Most of us have looked back on photos taken five to 10 years ago and thought, “What was I thinking?!?” Maybe it was our fashion choices, maybe it was a particular trendy haircut that isn’t so trendy anymore. We soon realize that what looked good and was considered in style then definitely wouldn’t fly now.
An association magazine should be the most highly valued tool in an association’s communications toolbox. When done well, it’s an invaluable member benefit, provides a solid source of non-dues revenue, and is the perfect vehicle to solidify your organization’s leading voice in the industry.
This past January, I hit a wall. My mother and I weren’t getting along (for the first time in my entire life), I was struggling after my divorce to find my new path and forge ahead. I wasn’t sure what my future held, and I was lost. My immediate reaction — when I felt the walls closing in — was to cut out the distraction, drama, and influence that social media brought to my life. I disconnected my account on New Year’s Day, and until a couple of days ago, never looked back. It wasn’t until this week, when a colleague experienced the tragic event of her young daughter’s death, that I realized that life is too short and precious to not share — and participate — in the lives of those we care about.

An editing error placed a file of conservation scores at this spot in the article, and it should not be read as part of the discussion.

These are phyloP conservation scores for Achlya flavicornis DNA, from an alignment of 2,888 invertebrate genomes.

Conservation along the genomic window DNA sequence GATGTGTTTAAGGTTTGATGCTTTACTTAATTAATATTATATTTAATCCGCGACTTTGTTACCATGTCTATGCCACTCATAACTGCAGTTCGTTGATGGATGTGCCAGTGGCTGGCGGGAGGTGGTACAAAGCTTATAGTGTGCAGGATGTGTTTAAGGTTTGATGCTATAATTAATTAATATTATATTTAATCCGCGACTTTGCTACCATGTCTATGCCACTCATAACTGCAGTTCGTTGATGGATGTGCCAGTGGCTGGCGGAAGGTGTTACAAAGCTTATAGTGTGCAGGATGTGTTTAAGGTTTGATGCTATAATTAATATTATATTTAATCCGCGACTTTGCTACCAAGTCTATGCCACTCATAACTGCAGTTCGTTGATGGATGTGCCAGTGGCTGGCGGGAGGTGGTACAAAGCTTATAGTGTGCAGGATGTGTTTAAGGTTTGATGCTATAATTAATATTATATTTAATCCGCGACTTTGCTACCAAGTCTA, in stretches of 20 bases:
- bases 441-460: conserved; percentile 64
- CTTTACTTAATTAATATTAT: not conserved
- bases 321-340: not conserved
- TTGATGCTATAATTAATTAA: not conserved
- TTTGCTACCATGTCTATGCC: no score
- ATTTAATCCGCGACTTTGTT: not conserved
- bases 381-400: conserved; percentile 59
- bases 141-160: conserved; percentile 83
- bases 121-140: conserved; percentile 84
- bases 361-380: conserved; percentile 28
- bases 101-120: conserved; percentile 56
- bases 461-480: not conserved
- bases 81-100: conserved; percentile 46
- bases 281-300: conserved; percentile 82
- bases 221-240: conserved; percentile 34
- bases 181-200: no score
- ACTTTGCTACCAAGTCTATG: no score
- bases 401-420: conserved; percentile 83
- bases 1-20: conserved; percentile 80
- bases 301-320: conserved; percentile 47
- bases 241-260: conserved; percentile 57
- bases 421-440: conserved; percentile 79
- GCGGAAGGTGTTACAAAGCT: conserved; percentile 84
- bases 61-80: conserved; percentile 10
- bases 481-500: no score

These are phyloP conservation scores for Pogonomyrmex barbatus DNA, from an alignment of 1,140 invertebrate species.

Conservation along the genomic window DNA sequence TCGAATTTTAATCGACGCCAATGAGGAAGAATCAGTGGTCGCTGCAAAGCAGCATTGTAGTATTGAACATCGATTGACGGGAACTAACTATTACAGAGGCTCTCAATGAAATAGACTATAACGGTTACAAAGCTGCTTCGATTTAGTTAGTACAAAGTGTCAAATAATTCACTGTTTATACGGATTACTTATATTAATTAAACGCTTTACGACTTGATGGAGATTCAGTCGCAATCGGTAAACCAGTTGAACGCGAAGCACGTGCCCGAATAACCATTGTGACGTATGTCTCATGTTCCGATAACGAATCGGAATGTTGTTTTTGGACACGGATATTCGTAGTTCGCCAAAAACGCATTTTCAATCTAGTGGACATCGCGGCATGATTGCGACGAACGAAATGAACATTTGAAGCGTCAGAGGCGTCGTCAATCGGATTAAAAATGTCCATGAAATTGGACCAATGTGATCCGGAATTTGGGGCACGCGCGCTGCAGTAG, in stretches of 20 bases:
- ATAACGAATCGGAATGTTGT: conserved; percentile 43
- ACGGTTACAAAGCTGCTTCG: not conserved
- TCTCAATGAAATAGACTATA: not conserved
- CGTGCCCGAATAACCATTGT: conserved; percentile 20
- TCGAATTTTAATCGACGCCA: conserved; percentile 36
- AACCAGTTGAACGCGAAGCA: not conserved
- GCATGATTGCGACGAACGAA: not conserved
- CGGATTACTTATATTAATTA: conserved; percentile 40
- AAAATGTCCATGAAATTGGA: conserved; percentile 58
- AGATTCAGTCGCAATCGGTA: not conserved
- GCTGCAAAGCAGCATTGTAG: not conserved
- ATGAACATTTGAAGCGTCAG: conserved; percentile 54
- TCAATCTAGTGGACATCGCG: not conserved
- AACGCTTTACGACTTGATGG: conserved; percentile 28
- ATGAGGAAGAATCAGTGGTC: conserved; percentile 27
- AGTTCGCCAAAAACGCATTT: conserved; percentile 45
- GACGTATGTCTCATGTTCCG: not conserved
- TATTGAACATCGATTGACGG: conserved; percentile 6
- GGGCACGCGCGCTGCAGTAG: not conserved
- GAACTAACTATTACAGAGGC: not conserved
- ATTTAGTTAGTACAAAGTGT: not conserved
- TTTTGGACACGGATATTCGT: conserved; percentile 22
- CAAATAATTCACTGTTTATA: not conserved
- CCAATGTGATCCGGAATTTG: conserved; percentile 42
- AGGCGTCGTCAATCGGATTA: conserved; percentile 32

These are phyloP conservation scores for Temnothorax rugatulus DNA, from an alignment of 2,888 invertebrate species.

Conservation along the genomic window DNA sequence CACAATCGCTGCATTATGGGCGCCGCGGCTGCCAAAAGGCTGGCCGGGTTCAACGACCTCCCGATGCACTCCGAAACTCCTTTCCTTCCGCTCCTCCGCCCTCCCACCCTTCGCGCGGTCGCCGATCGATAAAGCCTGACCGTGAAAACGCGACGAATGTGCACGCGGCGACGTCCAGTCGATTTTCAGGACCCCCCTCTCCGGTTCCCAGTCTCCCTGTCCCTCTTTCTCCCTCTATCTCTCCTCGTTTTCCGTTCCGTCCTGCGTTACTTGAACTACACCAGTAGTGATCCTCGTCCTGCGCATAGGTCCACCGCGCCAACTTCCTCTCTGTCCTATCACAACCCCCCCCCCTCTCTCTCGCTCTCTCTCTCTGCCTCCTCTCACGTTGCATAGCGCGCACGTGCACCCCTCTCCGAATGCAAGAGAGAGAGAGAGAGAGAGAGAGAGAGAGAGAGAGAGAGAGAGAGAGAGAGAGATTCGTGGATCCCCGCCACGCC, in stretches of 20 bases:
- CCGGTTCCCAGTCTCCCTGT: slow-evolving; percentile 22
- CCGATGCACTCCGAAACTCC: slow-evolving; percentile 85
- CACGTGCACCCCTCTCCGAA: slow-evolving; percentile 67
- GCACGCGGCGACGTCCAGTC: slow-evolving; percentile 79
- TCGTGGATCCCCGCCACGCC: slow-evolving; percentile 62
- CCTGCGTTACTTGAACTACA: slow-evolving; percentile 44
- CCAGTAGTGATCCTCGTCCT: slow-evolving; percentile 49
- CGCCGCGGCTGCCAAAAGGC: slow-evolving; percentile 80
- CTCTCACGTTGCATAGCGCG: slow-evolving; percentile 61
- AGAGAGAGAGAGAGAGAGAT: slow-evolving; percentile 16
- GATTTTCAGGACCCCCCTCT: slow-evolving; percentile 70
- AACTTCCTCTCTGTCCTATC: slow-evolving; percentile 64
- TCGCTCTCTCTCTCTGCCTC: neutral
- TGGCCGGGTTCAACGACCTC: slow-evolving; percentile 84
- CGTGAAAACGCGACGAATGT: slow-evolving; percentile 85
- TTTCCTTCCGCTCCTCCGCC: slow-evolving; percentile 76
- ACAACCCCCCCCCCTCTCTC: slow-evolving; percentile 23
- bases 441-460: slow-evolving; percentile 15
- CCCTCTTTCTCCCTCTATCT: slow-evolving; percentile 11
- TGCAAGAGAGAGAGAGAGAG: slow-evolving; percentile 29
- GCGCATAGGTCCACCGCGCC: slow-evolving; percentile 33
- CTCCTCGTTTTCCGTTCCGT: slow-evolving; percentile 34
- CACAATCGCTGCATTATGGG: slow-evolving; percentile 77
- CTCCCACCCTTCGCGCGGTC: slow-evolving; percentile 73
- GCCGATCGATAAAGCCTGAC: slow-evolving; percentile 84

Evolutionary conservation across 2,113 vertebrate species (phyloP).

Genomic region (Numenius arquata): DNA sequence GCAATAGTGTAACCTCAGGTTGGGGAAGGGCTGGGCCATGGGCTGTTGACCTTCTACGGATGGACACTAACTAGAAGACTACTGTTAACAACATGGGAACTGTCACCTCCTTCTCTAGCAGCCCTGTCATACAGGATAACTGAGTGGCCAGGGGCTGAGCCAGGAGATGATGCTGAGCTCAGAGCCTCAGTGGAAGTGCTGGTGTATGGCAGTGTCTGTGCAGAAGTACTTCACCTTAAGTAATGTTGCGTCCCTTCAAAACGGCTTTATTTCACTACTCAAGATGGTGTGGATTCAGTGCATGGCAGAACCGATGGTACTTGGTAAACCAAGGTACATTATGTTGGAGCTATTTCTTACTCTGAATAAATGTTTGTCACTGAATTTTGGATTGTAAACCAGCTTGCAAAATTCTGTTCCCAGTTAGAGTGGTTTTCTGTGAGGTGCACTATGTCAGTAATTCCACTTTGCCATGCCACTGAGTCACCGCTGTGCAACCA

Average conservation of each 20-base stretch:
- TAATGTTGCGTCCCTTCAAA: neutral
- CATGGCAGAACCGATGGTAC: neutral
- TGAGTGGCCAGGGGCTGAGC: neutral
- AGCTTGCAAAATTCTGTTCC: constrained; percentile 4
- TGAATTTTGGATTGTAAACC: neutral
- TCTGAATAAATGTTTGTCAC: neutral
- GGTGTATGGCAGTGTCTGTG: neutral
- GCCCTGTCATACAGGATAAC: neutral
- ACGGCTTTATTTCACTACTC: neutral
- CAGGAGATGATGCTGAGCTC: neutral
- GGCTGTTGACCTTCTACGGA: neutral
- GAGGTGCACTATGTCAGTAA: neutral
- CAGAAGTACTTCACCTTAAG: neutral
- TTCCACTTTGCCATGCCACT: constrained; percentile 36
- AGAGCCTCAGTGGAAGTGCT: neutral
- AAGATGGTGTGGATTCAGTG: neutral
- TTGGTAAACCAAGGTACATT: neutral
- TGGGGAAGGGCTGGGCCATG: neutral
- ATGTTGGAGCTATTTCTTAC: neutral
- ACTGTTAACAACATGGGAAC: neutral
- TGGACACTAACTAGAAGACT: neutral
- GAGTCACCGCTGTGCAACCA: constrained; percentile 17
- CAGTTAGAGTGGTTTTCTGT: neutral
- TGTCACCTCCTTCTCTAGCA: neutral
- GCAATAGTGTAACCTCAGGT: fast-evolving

Others poke fun at for my incessant organization, color-coding, and worksheet-making obsessions. I have a tendency to assign a color, number, or ranking to any given task or deadline. And while others could find it a little neurotic, I find comfort in the self-made worksheets and rainbow of colors. They’re a physical resemblance of my plan and provide a clear understanding of where I’m headed (and how many boxes I have to check to get where I’m going).
This statistic is quite depressing: “On average, eight out of 10 people will read headline copy, but only two out of 10 will read the rest.” So if you’re lucky enough to get them to read the headline, there’s an even slimmer chance they’ll continue on to the good stuff? See? Pretty depressing.
Creating connections is fully entwined into Starbucks’ brand promise, which is to inspire and nurture the human spirit—one person, one cup, and one neighborhood at a time. Coffee is known to do just that, too. It brings people together. And Starbucks has achieved exactly this in its 21,000 stores in more than 65 countries.